Neurodynamic Breathwork A Doorway To An Altered State Of Consciousness

Neurodynamic Breathwork; A Doorway to an Altered State of Consciousness

Connecting the Dots

I recently participated in a Neurodynamic Breathwork session (an evolution of holotropic breathwork) and was inspired to share a bit about this unique experience.

Michael Stone facilitates a live, online (via Zoom), group experience several times a week. I had watched an abbreviated session on YouTube for a segment that was taped for Yoga Journal, after which, I received a code to try a free session myself.

For the past few weeks, I have been sensing that it’s time to (again) try some type of breathwork activity. Perhaps, like many of you I tend towards shallow breathing. In addition, I’ve been in an exercise slump, which means that I am in a constant state of oxygen deprivation. 

I’ve tried different breathing techniques over the years, but nothing really helped me quiet my monkey mind, let alone get into any type of meditative state. In fact, once I start to focus on or alter my breathing pattern, my heart seems to then beat faster and I become uncomfortable – pretty much the opposite of relaxed.

Everyone seems to have a favorite strategy:

“Try breathing for eight counts in and eight counts out.”

“Hold the right nostril closed while you breathe in and then the left nostril as you breathe out.”

“Navy Seals do box breathing –  breathe in for 4 counts, hold for 4, out for 4, hold for 4…”

I get it…breathing is important! It’s the first action we take once we burst forth into this world, and without it, we perish. But more importantly, our breath acts like a mysterious gateway – a bridge to spiritual awareness. And I was determined to find out where it led.

So, last week, I joined a group of 30 other “breathers” on Zoom. I had done the prep work. I was dressed comfortably, the room was ready, and I had gathered my headphones, tissues, Chap Stick, water, and blanket. Michael went over the process, explaining what to expect, the stages we might go through, and what to do if we needed assistance. It was important, he said, that we relax and allow our higher selves to direct the process.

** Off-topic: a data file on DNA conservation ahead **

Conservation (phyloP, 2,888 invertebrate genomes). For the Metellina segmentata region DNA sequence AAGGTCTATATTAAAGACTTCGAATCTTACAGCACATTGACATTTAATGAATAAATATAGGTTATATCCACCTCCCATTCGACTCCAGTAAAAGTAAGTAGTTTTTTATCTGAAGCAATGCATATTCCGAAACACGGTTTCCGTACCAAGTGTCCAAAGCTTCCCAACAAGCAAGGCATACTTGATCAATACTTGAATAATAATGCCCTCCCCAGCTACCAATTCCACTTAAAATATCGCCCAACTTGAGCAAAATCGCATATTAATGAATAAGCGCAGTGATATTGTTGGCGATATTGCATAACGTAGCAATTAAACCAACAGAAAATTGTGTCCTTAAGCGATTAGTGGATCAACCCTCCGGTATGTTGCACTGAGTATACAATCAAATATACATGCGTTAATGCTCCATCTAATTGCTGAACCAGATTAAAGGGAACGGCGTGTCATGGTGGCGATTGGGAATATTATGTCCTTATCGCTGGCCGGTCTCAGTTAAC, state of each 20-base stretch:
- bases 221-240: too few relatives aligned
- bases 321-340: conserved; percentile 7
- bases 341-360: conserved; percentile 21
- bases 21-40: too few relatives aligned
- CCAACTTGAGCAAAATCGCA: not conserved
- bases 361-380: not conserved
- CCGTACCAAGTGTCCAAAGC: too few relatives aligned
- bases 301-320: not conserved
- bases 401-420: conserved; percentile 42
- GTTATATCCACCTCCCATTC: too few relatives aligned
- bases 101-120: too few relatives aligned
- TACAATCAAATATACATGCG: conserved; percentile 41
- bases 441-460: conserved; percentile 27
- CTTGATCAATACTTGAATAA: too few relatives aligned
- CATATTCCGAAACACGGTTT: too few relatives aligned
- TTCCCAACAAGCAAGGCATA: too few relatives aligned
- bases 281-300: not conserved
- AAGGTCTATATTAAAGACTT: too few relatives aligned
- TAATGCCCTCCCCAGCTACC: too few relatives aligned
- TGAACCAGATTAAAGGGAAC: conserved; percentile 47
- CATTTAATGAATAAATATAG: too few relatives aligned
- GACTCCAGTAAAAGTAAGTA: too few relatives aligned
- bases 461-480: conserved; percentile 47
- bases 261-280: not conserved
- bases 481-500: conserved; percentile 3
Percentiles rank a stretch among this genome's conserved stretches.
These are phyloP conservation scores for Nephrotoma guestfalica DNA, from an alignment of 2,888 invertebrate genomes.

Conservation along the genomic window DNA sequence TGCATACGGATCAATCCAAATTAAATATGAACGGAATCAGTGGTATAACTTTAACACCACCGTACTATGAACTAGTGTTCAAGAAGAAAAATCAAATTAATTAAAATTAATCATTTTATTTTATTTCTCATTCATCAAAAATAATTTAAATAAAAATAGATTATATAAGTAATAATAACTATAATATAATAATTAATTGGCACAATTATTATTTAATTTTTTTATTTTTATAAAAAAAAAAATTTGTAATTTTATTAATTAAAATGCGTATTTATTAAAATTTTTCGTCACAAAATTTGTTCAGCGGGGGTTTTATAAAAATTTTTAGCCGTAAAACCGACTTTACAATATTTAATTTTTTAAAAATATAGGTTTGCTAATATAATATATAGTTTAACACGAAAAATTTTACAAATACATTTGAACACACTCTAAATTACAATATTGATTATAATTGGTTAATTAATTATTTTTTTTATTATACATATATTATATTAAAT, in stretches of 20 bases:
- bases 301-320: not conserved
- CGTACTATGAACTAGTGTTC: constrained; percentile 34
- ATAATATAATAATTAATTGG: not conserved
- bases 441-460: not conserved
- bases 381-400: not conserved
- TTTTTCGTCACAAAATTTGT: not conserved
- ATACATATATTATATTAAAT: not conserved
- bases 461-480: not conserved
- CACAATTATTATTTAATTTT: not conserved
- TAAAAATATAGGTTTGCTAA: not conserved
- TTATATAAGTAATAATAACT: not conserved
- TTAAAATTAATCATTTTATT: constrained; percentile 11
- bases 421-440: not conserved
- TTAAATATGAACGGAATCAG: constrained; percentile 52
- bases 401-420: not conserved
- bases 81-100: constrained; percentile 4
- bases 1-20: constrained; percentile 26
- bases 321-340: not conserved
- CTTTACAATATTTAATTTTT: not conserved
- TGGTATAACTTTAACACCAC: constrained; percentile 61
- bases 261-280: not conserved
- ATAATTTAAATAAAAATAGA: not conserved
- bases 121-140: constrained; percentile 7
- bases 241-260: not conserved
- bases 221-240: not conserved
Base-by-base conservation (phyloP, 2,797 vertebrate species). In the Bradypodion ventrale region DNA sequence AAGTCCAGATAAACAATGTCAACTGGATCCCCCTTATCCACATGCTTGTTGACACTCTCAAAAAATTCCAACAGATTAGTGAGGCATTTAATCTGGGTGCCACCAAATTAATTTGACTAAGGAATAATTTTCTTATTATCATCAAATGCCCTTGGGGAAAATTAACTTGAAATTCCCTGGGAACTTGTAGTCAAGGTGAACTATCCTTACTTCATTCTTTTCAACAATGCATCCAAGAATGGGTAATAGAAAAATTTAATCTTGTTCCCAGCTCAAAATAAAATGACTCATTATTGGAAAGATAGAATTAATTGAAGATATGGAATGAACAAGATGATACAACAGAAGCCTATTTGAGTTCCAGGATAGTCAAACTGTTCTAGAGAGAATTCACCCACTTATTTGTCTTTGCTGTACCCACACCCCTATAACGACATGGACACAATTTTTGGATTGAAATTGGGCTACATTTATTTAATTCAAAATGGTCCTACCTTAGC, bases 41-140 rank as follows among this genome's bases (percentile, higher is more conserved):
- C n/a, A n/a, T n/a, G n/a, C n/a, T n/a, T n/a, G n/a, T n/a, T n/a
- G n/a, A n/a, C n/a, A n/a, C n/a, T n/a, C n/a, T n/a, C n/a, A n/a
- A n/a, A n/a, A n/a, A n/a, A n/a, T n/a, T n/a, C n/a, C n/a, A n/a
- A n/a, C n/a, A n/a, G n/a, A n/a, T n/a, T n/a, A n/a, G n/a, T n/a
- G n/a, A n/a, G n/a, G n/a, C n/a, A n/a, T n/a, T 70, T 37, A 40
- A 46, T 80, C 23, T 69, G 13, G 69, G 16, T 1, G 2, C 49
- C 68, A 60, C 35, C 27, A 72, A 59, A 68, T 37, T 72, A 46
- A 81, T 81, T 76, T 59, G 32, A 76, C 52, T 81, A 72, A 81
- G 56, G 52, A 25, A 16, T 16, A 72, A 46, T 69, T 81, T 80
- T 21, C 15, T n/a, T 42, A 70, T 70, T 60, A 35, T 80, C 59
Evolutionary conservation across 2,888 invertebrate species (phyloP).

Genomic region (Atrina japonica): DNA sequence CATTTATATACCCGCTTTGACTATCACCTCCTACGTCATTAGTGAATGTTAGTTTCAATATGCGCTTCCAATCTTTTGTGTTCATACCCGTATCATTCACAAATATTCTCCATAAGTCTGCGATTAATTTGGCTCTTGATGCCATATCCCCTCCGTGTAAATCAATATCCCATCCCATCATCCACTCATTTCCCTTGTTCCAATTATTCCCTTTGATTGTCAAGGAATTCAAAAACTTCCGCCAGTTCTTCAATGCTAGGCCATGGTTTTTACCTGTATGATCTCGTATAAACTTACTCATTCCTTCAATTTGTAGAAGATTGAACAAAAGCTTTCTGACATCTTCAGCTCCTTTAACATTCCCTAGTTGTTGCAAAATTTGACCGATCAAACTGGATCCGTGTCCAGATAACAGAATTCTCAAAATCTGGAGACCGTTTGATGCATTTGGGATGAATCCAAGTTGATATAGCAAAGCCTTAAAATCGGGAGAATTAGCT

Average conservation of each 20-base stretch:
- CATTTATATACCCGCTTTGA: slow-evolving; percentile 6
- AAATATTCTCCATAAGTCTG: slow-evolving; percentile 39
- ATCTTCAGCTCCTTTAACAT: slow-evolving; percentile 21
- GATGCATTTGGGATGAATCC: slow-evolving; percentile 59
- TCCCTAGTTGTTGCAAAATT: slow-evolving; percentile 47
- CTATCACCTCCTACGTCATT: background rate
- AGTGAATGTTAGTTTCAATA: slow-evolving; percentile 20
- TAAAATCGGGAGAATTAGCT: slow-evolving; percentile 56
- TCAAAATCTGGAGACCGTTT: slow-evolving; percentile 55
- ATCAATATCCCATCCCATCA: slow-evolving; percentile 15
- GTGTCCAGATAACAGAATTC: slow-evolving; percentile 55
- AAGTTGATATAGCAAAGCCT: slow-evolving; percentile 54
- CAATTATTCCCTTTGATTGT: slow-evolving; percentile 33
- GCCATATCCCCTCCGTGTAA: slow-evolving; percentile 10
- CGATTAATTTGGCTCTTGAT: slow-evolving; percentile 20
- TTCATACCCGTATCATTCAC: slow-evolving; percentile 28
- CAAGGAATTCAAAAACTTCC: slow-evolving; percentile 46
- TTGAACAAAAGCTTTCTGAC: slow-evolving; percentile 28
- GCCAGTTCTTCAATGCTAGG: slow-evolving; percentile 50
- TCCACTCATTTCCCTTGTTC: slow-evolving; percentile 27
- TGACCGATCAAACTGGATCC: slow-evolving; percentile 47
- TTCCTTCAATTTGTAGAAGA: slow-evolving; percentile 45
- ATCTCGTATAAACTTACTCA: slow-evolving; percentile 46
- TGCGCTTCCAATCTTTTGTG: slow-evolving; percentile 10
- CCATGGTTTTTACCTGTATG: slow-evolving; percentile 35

After a quick mic check to adjust the volume of the music, we were ready to begin. The music started and there was a bit of guided instruction, helping us find the rhythm of our breath. We were instructed to initiate a circular type of breathing, where there is no gap between the inhale and exhale. We were encouraged to breathe deeper and faster. The process was not unlike learning to ride a bike – Michael ran along with us, helping us build momentum, and then he gently let go…freeing us to embark on our own adventure.

My whole body felt rigid. I tried to lift my arms but it was impossible. I kept breathing. Eventually, even the muscles of my face and mouth stiffened into what I can only imagine bared an eerie resemblance to van Gogh’s Scream. Interestingly, rather than being frightened, I was curious.

Michael had thoroughly prepared us, explaining that first-timers tend to have a mostly somatic experience, including a phenomenon called tetany. Sometimes, he said, before the body can release any pent up energy, it must first collect it within the muscular system, which causes the body to tense up. Once it has reached a tipping point, the body will release into a healing state of relaxation.

I continued to surrender to the experience, silently intending that my Higher Self take me wherever I need to go; show me what I needed to see. 

At what I can only guess was about halfway in, I let go – allowing my breath to find its own comfortable rhythm, my body to fully relax. That was when I found myself just “being” in the moment, fully present. My mind was engaged, in that it was aware of what was happening, but it wasn’t in control. For probably the first time ever, I was able to remain in a state of relaxed awareness – a space of no-time, no-place. Near the end, I was visited by a majestic lion, who lay down facing me. Although he didn’t communicate a message, I understood the meaning behind his presence.

At the end of the hour, which felt like an instant, the music quieted and Michael gently asked us to come back into our bodies, into the present. We spent the next 20-30 minutes attempting to integrate our experience. We were informed that the integration process can continue for days, depending upon what was processed. Michael also offers to answer private emails if participants have further questions or concerns after the session.

Overall, I am excited about the potential that this practice has for those who seek an altered state of consciousness, but may not be comfortable with plant medicine or psychedelics. 

I definitely plan to try it again. Now that I know what to expect, I believe I will be able to dive even deeper.

Article by Allison Brown, EdD, NBCT

Find your perfect practitioner at
Editors: Chrysilla Lewies / Diana Adair
Picture: Pexels

Comments are closed here.

Skip to content